I’ve been closely following American politics for years now, even more so since 2016, when the media reaction to the surprising election of Donald Trump took Western nations by storm. One undeniable, self-evident reality I was constantly reminded of, was that America is divided. That remains, to this day, an undisputed fact. Perhaps the only one; the United States political polarization is palpable.
But in roughly four years spent reading almost exclusively American outlets, watching and engaging in online debates with regular US citizens, students and occasionally journalists, of listening to public intellectuals and political commentators, as well as analyzing ‘like to dislike’ ratios on social media profiles from all sides of its politic aisle, I’ve never seen such an immediate and unanimous reaction by both left and right as with the George Floyd murder case in Minneapolis.
From Charlottesville to the Covington Catholic students, passing through Russian interference and Brett Kavanaugh Supreme Court nomination, all the way to the Jussie Smollett case and even Joe Biden sexual assaults claims, there hasn’t been a single media event, case, dispute or controversy that drew the one-sided condemnation that we’ve seen directed towards Derek Chauvin, the police officer responsible for suffocating Floyd by kneeling on his neck (who was immediately fired and now officially charged with 3rd-degree murder).
100% of the reactions and opinions I’ve heard since day one have condemned his behavior as an unspeakable transgression of morality. Not even with the most recent unlawful shooting of Ahmad Arbery you could perceive such degree of censensus; Fox News, Rush Limbaugh, the Daily Wire, even people I regard as possible, actual white nationalists like Nick Fuentes have called his actions “unnecessary and abusive”. The President and his Vice are constantly tweeting that justice must, and will be served. Every single American, no exceptions, was on Floyd’s side. This was, as far as I can tell, unprecedented. The divided country was at last united, if even by a mere opinion regarding a tragic event like the death of a black man by law enforcement.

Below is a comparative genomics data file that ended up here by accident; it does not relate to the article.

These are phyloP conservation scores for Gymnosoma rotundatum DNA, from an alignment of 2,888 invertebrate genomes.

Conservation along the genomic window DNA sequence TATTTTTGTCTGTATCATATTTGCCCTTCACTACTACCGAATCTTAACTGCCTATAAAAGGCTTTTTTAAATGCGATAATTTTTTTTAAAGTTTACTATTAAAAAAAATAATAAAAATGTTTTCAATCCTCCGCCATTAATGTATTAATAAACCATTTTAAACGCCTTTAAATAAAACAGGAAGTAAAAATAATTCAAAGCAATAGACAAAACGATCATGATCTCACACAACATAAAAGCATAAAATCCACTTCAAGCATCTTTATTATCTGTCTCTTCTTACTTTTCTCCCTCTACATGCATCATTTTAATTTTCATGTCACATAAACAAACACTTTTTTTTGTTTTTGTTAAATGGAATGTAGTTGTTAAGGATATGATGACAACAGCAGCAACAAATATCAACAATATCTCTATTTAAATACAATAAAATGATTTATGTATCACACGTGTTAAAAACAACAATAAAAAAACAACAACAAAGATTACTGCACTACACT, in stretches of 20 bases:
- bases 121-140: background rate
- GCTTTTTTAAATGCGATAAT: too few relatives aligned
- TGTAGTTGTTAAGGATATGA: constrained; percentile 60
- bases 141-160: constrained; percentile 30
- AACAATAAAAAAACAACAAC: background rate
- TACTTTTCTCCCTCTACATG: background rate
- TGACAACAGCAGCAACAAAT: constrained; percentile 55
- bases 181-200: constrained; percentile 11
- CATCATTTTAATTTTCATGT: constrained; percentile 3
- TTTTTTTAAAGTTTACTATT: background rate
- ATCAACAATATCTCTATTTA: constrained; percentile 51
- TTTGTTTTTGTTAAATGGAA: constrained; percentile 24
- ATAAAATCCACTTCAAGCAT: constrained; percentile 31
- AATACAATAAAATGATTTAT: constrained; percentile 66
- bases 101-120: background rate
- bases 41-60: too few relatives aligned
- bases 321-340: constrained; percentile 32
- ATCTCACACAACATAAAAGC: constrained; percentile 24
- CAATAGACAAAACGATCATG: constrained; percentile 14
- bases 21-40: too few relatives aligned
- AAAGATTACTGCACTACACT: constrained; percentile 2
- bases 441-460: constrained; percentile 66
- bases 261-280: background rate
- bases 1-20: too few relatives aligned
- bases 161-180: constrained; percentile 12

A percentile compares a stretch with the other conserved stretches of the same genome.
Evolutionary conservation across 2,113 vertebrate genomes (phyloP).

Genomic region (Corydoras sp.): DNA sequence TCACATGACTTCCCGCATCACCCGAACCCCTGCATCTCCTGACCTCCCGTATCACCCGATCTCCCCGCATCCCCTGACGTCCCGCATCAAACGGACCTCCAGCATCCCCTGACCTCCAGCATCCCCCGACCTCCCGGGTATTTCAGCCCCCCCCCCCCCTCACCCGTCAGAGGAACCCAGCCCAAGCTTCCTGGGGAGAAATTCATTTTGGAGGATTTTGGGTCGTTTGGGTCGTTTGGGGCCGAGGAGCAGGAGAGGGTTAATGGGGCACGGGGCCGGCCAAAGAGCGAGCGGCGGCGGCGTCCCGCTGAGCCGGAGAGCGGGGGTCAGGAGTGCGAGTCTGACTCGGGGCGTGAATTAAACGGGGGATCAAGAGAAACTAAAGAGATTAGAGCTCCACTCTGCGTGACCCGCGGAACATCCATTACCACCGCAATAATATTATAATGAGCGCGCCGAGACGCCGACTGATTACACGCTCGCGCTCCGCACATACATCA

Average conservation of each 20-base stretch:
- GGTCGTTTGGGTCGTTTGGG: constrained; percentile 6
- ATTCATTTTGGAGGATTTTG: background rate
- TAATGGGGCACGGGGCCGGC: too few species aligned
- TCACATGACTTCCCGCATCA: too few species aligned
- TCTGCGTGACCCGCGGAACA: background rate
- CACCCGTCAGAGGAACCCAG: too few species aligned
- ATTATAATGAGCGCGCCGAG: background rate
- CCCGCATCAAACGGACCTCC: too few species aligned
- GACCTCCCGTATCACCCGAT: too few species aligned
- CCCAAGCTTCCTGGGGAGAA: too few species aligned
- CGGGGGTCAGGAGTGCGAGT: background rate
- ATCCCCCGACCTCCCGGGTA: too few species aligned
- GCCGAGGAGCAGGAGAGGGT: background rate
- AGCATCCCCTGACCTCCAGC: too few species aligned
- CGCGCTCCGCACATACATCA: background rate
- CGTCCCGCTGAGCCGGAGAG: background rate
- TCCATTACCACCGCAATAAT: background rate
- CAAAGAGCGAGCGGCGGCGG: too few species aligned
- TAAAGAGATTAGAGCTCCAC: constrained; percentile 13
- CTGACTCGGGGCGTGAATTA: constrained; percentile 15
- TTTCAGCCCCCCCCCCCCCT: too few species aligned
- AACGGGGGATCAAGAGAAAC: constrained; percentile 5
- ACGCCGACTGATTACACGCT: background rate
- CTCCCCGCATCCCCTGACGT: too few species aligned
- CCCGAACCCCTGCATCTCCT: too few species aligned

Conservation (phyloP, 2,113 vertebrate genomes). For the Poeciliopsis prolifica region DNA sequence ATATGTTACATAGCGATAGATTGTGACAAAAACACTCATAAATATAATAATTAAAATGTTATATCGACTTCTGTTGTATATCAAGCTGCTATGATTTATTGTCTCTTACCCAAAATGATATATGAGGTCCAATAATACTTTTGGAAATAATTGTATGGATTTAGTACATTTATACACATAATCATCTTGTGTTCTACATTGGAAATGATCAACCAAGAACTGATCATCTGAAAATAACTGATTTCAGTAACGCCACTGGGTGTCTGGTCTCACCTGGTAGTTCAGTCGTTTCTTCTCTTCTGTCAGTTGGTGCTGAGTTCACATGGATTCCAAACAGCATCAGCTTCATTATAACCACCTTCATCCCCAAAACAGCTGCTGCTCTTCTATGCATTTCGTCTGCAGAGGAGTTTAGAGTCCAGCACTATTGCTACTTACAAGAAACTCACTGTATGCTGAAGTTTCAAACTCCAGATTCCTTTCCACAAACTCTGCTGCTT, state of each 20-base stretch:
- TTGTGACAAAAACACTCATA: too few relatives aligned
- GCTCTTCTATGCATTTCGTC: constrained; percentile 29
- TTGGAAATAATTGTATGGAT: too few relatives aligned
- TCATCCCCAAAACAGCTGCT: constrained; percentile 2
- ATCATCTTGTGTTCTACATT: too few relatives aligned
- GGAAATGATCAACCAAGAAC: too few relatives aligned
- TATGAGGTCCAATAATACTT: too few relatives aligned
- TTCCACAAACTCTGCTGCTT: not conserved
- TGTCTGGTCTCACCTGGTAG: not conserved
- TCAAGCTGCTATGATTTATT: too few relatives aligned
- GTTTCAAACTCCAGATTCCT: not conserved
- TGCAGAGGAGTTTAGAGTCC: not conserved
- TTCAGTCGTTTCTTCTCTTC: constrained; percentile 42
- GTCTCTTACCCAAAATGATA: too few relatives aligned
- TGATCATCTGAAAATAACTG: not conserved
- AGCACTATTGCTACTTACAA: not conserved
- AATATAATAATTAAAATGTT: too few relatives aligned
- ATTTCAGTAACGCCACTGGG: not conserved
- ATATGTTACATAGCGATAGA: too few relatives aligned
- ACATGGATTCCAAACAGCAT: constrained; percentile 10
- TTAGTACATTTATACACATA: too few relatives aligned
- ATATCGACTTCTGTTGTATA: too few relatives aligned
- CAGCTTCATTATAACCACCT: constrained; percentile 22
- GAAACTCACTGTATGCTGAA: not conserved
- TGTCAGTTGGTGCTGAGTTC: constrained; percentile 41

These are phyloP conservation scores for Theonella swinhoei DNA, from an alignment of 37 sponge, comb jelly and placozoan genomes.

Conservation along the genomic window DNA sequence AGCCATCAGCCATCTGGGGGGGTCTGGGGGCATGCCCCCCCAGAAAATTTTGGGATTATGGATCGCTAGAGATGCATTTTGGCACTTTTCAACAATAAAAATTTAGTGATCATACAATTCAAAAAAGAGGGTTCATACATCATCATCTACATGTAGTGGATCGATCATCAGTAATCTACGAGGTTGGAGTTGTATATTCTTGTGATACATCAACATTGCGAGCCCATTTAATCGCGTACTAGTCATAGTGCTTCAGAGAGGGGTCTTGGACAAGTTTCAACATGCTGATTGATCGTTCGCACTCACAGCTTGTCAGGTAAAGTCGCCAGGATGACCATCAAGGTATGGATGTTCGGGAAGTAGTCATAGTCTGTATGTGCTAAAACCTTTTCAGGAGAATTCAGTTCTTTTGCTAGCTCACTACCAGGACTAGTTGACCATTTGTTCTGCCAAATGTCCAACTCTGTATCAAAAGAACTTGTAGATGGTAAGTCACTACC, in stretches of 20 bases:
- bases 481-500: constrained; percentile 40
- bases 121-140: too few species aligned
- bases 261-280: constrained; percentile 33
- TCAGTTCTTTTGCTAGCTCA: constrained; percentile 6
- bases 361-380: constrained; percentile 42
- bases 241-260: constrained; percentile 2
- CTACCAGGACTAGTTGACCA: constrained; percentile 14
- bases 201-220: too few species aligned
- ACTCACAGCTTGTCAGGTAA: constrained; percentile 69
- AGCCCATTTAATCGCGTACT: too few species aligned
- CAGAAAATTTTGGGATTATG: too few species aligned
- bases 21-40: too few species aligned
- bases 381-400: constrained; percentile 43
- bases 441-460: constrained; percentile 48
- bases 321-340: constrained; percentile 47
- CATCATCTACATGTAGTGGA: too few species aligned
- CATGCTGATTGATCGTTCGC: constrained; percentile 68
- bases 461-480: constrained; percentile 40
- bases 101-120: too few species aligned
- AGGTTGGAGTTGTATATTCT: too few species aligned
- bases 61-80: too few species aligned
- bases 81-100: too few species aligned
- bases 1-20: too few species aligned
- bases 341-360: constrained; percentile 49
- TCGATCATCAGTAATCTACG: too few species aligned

So what’s with all the rioting? Why the rampant rage? In light of this facts, we can safely say that, aside from the initial peaceful and justifiable protests, whatever the motivations behind turning Minneapolis into a war zone are about, have absolutely nothing to do with ‘justice’ (nor are most of the others which are exploding all over the country). They might be unconsciously fueled by anxiety for the post-COVID-19 economic recession, they could partly motivated by the lack of meaning in our lives, the same lack of meaning that equally-unconsciously drives the desire of groups like ANTIFA to unite for a cause. But in practice, if anything, they are the very enemy of any reasonable definition of justice and fairness. The destruction of property, the looting, the fires, the random beatings, if we needed one final proof that the modern left and its radical actors often create and then embody the shadow of their own monsters, we now possibly have it in one of its worst forms. All, unfortunately as much as unfairly, in the name of George Floyd. Perhaps, that’s what ‘Social Justice’ is really about.
by: Mark Granza